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    (Original post by Claros)
    If you feel like you're only surviving French just to put it on your CV I wouldn't consider that a good enough reason to choose it over another topic. I personally enjoy learning French and so having it on my CV is just an added bonus. If you don't feel like you're enjoying French I would stay clear away from it at A-level as it is a huge step up from GCSE and takes commitment to do well. If this is the case I would choose history over French, especially as it seems you find it quite interesting.
    Yeah it seems that would be for the best, I don't think I can sit there for 365 days after I finish my GCSEs I was discussing this matter with my friends about putting up French for much longer, it might cost me not going to Oxbridge but I think I would put no commitment towards it. Im starting to slack now, especially when I just copied the French dictionary out for our real writing exam, but I felt myself lean more towards history if I am honest.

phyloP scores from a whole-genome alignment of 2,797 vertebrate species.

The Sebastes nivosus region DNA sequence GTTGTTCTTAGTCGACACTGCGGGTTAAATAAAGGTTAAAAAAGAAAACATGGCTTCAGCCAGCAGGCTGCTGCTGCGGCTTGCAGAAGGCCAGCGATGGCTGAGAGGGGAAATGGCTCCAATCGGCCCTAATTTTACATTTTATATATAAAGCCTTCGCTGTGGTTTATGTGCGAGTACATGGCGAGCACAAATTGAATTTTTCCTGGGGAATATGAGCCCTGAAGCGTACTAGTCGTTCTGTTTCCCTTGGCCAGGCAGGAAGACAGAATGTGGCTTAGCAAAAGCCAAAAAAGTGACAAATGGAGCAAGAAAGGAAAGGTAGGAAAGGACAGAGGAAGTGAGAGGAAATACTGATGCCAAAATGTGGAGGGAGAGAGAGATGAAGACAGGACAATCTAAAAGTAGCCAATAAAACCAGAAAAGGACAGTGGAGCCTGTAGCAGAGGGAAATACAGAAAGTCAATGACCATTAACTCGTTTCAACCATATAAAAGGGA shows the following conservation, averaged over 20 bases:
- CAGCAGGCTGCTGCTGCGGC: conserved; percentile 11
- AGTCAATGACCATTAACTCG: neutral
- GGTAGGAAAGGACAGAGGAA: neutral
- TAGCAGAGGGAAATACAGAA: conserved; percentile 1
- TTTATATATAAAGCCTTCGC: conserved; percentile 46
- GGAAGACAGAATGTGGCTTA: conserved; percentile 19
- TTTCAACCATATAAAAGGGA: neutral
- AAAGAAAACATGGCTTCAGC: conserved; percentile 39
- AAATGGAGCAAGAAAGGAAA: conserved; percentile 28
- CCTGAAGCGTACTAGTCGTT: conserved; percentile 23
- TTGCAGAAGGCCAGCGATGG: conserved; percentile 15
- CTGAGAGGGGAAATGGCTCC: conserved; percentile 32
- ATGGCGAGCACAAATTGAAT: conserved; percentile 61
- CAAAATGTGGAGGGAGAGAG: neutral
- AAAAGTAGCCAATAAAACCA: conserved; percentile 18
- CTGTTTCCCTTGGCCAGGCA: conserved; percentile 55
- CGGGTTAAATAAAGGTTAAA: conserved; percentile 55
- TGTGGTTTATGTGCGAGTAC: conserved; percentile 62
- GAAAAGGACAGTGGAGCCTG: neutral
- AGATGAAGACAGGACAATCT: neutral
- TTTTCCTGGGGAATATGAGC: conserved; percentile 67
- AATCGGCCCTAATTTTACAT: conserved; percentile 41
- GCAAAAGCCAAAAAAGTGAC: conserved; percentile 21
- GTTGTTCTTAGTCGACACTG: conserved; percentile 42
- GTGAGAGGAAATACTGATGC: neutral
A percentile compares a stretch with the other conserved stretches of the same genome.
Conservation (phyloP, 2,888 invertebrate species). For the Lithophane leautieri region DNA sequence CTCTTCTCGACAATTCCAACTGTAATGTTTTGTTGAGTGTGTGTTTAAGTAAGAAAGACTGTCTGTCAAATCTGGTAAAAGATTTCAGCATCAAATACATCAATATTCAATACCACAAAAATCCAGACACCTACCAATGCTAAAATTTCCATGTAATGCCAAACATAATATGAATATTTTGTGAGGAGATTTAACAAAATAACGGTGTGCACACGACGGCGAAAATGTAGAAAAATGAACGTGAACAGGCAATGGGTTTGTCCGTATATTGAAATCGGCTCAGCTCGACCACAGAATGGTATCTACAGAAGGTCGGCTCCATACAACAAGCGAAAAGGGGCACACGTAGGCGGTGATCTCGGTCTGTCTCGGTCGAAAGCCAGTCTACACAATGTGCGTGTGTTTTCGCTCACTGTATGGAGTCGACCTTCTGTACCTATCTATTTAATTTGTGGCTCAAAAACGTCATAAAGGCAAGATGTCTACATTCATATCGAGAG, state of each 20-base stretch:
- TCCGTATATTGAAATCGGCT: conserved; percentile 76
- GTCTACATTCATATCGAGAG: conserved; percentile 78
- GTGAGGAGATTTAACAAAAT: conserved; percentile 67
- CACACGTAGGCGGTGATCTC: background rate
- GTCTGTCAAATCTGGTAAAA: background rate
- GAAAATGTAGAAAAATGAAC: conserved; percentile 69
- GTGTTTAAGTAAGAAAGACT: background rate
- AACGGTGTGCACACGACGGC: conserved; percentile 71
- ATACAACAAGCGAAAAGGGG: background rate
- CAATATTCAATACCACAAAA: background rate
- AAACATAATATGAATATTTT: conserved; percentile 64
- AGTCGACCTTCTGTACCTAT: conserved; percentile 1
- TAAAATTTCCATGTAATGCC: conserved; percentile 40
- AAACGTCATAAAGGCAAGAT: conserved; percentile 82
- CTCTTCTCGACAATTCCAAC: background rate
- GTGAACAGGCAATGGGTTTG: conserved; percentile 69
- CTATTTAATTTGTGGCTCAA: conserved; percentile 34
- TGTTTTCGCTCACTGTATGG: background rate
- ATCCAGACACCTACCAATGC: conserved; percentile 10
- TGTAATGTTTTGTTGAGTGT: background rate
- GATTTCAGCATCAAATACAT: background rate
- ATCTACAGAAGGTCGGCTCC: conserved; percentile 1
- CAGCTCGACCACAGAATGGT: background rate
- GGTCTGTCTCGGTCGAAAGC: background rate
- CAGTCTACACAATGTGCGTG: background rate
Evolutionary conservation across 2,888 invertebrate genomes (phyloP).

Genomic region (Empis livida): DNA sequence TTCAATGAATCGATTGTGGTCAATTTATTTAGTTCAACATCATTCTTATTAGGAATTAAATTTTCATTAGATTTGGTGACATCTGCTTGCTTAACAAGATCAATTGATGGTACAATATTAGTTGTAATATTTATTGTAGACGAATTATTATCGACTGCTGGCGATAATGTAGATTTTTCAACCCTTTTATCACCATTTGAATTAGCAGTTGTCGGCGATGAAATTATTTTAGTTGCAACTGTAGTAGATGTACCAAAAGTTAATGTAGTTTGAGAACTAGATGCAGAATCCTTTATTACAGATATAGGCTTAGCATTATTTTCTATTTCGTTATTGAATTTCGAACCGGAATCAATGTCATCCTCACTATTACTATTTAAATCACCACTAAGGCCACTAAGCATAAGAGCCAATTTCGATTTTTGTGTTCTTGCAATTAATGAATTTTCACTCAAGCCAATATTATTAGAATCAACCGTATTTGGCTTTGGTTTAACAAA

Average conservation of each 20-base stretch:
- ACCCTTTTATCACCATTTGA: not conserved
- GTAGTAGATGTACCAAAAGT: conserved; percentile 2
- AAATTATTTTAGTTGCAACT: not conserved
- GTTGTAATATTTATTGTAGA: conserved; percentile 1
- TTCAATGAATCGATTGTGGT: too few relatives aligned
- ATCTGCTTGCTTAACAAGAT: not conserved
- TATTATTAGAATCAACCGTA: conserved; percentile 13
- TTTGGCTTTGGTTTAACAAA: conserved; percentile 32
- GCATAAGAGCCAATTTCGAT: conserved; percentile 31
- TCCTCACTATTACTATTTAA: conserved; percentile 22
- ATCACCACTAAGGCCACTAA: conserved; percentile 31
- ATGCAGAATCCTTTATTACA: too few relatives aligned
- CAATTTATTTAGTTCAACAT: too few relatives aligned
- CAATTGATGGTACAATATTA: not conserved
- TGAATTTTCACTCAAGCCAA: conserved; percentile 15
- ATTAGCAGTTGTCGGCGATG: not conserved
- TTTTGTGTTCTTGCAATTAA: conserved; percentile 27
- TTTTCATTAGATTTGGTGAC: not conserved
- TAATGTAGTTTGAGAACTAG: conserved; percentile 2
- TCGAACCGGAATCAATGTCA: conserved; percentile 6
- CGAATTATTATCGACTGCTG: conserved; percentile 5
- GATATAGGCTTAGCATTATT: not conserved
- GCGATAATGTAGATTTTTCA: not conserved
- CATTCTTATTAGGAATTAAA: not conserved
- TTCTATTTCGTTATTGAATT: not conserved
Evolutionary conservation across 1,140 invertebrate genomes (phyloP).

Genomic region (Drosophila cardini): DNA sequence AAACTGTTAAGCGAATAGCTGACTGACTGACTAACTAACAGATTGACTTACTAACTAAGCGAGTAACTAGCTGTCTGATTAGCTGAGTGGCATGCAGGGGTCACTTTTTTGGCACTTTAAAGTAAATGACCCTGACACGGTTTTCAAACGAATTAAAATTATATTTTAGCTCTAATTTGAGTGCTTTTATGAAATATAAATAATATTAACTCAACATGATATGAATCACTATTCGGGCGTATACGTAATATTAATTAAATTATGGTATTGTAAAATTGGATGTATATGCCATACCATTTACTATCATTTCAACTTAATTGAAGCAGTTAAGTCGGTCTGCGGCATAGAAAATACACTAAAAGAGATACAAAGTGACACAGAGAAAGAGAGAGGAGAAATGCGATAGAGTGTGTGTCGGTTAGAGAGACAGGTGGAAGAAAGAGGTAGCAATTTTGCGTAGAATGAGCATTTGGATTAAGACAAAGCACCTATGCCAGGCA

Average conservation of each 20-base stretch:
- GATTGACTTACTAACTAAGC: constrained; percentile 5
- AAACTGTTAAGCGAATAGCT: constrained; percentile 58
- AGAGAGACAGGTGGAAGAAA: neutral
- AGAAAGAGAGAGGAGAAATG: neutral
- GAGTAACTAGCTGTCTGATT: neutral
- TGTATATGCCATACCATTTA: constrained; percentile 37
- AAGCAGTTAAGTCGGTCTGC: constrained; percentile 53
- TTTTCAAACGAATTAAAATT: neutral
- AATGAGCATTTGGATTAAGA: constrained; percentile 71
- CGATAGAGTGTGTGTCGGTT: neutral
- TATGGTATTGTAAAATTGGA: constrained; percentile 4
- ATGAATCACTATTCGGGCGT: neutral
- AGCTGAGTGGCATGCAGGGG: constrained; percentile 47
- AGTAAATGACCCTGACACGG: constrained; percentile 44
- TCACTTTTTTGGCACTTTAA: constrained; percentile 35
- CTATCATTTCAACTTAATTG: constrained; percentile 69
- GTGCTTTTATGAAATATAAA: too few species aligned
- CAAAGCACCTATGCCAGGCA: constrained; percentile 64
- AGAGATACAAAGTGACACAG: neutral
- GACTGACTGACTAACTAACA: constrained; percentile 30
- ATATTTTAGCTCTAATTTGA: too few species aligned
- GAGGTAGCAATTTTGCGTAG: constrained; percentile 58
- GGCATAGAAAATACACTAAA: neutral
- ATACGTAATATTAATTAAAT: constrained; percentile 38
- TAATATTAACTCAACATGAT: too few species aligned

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    (Original post by R+G are dead)
    If you don't like Physics please don't take it under any circumstances!!!! And don't choose subjects based on how well you think it's respected by university admissions tutors because as long as you don't take something like General Studies, they really don't care very much and your UMS scores are far, far more important than the subjects you got the UMS marks in. Apart from taking the relevant subject at A level if you want to study it at university (e.g. English Lit if you want to study English at uni), subject choice matters far less to admissions tutors than I think you think it does. It will make your life a living hell for 2 years if you have to spend a lot of time doing a subject you detest.